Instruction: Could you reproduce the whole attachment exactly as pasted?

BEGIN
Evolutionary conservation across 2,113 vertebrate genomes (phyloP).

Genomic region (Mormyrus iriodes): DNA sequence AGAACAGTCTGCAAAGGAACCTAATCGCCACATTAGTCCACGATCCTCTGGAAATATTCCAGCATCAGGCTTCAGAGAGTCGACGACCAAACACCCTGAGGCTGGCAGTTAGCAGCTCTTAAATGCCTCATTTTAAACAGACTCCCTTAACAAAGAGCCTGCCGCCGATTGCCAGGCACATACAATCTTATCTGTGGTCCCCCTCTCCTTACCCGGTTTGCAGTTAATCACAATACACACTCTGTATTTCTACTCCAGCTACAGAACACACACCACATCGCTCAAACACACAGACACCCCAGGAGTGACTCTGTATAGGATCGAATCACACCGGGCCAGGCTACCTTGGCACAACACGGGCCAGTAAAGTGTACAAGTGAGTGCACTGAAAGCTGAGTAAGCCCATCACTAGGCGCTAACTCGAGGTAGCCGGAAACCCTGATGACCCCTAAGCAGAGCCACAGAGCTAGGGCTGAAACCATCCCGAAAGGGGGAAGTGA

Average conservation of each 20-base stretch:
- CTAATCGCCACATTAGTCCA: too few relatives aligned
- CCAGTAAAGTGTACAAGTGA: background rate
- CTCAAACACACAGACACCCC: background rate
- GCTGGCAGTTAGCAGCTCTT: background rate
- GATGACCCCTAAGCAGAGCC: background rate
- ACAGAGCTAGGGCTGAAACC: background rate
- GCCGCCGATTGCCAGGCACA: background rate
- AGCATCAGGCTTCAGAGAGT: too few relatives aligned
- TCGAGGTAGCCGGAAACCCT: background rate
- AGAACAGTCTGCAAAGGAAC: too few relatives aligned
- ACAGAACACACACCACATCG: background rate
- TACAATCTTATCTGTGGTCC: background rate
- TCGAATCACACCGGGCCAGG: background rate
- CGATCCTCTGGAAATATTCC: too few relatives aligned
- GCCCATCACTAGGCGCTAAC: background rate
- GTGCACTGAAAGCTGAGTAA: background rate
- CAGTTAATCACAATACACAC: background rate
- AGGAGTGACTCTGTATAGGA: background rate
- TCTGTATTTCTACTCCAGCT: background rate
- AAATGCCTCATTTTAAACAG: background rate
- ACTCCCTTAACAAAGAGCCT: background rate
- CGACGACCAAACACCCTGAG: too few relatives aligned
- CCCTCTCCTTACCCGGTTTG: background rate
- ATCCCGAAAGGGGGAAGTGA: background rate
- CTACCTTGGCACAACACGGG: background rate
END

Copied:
Evolutionary conservation across 2,113 vertebrate genomes (phyloP).

Genomic region (Mormyrus iriodes): DNA sequence AGAACAGTCTGCAAAGGAACCTAATCGCCACATTAGTCCACGATCCTCTGGAAATATTCCAGCATCAGGCTTCAGAGAGTCGACGACCAAACACCCTGAGGCTGGCAGTTAGCAGCTCTTAAATGCCTCATTTTAAACAGACTCCCTTAACAAAGAGCCTGCCGCCGATTGCCAGGCACATACAATCTTATCTGTGGTCCCCCTCTCCTTACCCGGTTTGCAGTTAATCACAATACACACTCTGTATTTCTACTCCAGCTACAGAACACACACCACATCGCTCAAACACACAGACACCCCAGGAGTGACTCTGTATAGGATCGAATCACACCGGGCCAGGCTACCTTGGCACAACACGGGCCAGTAAAGTGTACAAGTGAGTGCACTGAAAGCTGAGTAAGCCCATCACTAGGCGCTAACTCGAGGTAGCCGGAAACCCTGATGACCCCTAAGCAGAGCCACAGAGCTAGGGCTGAAACCATCCCGAAAGGGGGAAGTGA

Average conservation of each 20-base stretch:
- CTAATCGCCACATTAGTCCA: too few relatives aligned
- CCAGTAAAGTGTACAAGTGA: background rate
- CTCAAACACACAGACACCCC: background rate
- GCTGGCAGTTAGCAGCTCTT: background rate
- GATGACCCCTAAGCAGAGCC: background rate
- ACAGAGCTAGGGCTGAAACC: background rate
- GCCGCCGATTGCCAGGCACA: background rate
- AGCATCAGGCTTCAGAGAGT: too few relatives aligned
- TCGAGGTAGCCGGAAACCCT: background rate
- AGAACAGTCTGCAAAGGAAC: too few relatives aligned
- ACAGAACACACACCACATCG: background rate
- TACAATCTTATCTGTGGTCC: background rate
- TCGAATCACACCGGGCCAGG: background rate
- CGATCCTCTGGAAATATTCC: too few relatives aligned
- GCCCATCACTAGGCGCTAAC: background rate
- GTGCACTGAAAGCTGAGTAA: background rate
- CAGTTAATCACAATACACAC: background rate
- AGGAGTGACTCTGTATAGGA: background rate
- TCTGTATTTCTACTCCAGCT: background rate
- AAATGCCTCATTTTAAACAG: background rate
- ACTCCCTTAACAAAGAGCCT: background rate
- CGACGACCAAACACCCTGAG: too few relatives aligned
- CCCTCTCCTTACCCGGTTTG: background rate
- ATCCCGAAAGGGGGAAGTGA: background rate
- CTACCTTGGCACAACACGGG: background rate